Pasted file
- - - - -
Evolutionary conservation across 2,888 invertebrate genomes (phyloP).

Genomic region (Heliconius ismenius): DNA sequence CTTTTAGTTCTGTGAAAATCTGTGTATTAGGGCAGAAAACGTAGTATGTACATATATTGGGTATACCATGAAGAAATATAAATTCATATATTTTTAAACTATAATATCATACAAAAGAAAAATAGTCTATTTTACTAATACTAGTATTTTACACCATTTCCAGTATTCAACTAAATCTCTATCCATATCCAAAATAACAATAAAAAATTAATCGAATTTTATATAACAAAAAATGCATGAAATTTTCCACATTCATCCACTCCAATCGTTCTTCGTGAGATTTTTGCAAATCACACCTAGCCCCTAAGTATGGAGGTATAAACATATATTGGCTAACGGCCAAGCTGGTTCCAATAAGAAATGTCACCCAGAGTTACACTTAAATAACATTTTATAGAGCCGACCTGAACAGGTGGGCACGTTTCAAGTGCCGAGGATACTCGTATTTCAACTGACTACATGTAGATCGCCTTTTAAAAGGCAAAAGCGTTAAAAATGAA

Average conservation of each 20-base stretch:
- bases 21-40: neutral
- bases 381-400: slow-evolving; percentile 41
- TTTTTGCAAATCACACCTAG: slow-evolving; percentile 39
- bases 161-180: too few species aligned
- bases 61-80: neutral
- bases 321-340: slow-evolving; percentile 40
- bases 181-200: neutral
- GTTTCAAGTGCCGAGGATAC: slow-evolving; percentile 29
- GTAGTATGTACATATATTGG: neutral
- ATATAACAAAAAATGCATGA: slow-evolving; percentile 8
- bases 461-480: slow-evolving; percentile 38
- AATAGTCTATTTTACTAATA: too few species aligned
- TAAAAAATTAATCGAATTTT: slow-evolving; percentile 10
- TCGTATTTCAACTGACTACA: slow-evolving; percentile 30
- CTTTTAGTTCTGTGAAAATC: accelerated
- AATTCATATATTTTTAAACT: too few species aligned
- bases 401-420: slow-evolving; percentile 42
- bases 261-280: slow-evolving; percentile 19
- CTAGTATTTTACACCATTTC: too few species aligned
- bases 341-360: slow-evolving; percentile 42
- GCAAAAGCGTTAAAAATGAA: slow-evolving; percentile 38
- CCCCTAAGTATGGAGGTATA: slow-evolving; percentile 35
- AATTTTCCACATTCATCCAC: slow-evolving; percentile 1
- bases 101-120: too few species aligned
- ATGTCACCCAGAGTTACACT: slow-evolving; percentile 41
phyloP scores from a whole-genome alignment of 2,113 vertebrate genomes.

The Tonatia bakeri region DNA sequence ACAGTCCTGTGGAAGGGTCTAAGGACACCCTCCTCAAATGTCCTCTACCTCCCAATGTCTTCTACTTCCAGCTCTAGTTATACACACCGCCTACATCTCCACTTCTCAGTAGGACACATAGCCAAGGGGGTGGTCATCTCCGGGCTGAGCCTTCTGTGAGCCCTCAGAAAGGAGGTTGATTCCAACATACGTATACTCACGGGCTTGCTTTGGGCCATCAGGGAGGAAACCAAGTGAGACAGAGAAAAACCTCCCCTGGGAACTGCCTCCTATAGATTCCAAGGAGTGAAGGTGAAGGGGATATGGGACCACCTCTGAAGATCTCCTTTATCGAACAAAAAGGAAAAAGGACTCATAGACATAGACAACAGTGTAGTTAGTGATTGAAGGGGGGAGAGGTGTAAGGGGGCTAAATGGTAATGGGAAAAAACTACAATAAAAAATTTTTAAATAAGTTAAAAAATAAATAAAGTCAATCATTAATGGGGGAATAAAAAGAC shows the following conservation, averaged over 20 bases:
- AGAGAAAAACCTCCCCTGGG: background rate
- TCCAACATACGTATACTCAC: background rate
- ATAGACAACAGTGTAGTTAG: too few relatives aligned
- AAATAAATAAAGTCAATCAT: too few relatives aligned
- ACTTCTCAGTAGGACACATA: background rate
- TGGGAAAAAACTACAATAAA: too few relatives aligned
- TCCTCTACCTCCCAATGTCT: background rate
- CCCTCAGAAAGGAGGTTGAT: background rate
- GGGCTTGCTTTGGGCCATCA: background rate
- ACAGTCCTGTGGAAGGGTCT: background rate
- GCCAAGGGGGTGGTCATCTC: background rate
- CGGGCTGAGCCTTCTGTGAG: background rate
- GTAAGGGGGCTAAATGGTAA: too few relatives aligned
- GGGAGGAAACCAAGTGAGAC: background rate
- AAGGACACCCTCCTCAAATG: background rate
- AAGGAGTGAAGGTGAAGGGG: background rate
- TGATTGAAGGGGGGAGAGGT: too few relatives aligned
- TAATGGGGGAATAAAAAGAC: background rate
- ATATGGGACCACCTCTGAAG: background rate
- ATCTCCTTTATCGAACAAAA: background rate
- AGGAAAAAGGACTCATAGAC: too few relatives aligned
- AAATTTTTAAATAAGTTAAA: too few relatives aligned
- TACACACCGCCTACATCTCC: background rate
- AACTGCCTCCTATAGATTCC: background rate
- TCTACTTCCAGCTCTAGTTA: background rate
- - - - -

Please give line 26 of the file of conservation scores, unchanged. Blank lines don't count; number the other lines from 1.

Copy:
- AATTTTCCACATTCATCCAC: slow-evolving; percentile 1